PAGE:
Prince Harry made a poignant tribute to his grandmother in his first speech in his new role as President of the Queens Commonwealth Trust. He vowed to carry on her work and legacy.

"Tonight we are celebrating the Queen's Birthday but Your Majesty, if you do not mind me saying, you are not someone who is easy to buy gifts for. But I think we have the perfect present," he said, referring to the Queen's Commonwealth Trust charity of which he was appointed president last week.

The fifth in line, who was accompanied by his fianceé, Meghan Markle, was also appointed by Queen Elizabeth this week as the Commonwealth Youth Ambassador, a role that will see Harry and Meghan using their magic as humanitarians and role models to the 2.4 billion Commonwealth citizens, 60 percent of whom are under the age of 30.

“As we celebrate your 92nd birthday this evening and in recognition of your incredible life of service, I am delighted to say that the Queen's Commonwealth Trust has now been launched to support young leaders around the Commonwealth. This organization, in your name, will provide a platform for those working to make a difference in their communities across 53 countries. Happy Birthday, Your Majesty," Harry added.

Prince Charles closed the show on stage with his mother, asking the audience to give a “hip hip hooray” to “Your Majesty, Mummy” before the iconic venue dropped balloons and shot off firecrackers inside the hall.

Copyright © 2018, ABC Radio. All rights reserved.

Saturday
Apr212018

Four Palestinians killed, including teen boy and disabled man, by Israeli snipers in Gaza 

iStock/Thinkstock(GAZA CITY) -- Four Palestinians, including a teenage boy and a disabled man, were killed Friday as Israeli soldiers opened fire across a fence dividing Israel and the blockaded Gaza Strip, officials said.

According to the Gaza Health Ministry, gunfire from Israeli troops killed 15-year-old Mohammad Ayoub, 25-year-old Ahmed Nabil Aqel, who was disabled, 23-year-old Ahmad Rashad Al Athamna and 32-year-old Saddy Abu Taha.

Friday marked the fourth straight week of demonstrations of what Palestinian organizers are calling the "Great March of Return," which began March 30 and is slated to continue through May 15. The demonstrations demand that Palestinian refugees and their descendants be allowed to return to their ancestral homes in what is now Israel, after hundreds of thousands of them fled or were displaced during the 1948 war over the country's proclamation of statehood.

The six-week demonstration is timed to culminate in a mass march on the 70th anniversary of Israel's creation, which Palestinians annually recognize as the day of "Nakba," or catastrophe, to commemorate their mass uprooting. The end date also falls on the opening of the new U.S. embassy in Jerusalem this year.

Hamas, the militant group governing the Gaza Strip, supports and endorses the protests. The demonstration are also seen as an attempt by Hamas to break the blockade imposed on Gaza by Israel and Egypt after it won Palestinian legislative elections and took control of the 140-square-mile territory in 2007.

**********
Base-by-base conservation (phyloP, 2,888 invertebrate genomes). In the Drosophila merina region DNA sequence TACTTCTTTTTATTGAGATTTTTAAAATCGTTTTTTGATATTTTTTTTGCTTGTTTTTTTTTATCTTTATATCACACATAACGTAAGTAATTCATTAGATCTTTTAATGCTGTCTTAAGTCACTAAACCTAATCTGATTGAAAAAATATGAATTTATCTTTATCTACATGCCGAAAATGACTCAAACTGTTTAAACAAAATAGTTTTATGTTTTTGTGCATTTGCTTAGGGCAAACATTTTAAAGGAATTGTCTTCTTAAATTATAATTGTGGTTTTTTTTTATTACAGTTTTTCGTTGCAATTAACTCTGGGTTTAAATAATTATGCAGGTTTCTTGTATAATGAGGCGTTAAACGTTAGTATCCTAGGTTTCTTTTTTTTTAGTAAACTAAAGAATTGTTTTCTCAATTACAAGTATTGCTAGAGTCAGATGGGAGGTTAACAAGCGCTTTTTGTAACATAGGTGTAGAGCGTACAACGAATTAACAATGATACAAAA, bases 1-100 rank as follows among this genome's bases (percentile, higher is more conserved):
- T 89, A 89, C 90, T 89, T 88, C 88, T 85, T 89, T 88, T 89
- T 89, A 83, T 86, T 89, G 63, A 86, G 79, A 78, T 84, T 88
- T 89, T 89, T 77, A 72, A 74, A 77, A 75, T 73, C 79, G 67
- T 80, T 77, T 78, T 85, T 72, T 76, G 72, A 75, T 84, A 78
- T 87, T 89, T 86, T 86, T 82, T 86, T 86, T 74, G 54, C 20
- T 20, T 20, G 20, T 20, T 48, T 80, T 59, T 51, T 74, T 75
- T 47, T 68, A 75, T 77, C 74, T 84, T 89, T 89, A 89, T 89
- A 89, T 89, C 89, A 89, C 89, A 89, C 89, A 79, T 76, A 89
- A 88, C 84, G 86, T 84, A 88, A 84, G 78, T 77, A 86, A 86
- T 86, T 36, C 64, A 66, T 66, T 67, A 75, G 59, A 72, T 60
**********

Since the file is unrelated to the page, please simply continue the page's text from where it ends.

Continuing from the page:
Israel and the United States both consider Hamas a terrorist organization.

The latest deaths on Friday brought the number of Palestinians killed by Israeli forces to 35 since the demonstrations began, according to Riyad Mansour, the Palestinian ambassador to the United Nations.

"The Israeli occupying forces continue demonstrating the cruelty of their occupation machine, responding to the calls of unarmed civilians for freedom and justice with brutal and lethal force," Mansour wrote in an open letter to the U.N. Security Council on Friday. "The number of wounded and injured has now far surpassed 4,000 people, including women and children."

The Palestinian ambassador also renewed his calls for an "independent and transparent investigation into the killings."

Nikolay Mladenov, the U.N. Special Coordinator for the Middle East Peace Process, expressed his outrage via Twitter over the killing of a teenage boy and called for an investigation into the incident.

In a statement earlier this month, U.N. Secretary-General Antonio Guterres called for all parties on the ground to avoid confrontation and show restraint.

“I particularly urge Israel to exercise extreme caution with the use of force in order to avoid casualties. Civilians must be able to exercise their right to demonstrate peacefully,” Guterres added.

In a series of statements posted to its official Twitter account Saturday, the Israel military appeared to defend its actions. It accused Hamas of putting Palestinian civilians, including children, in "unnecessary danger" on Friday by using them "to carry out terror attacks and destroy infrastructure under the guise of smoke and riots."

Tires apparently were set ablaze to create "smokescreens" while protesters attempted to damage and breach the barricade, according to the Israeli military. Protesters allegedly hurled rocks at Israeli troops and attached burning items to kites "with the intention of igniting fires in Israeli territory," it added.

"The IDF will not allow the security infrastructure to be breached, and will act in order to fulfill its duty to protect the civilians and sovereignty of the State of Israel," it tweeted Saturday.

Copyright © 2018, ABC Radio. All rights reserved.

Saturday
Apr212018

Earth Day 2018: Everything you need to know

iStock/Thinkstock(NEW YORK) -- People around the world will come together this weekend to celebrate the planet and to take action to protect it.

Here's everything you need to know about Earth Day 2018.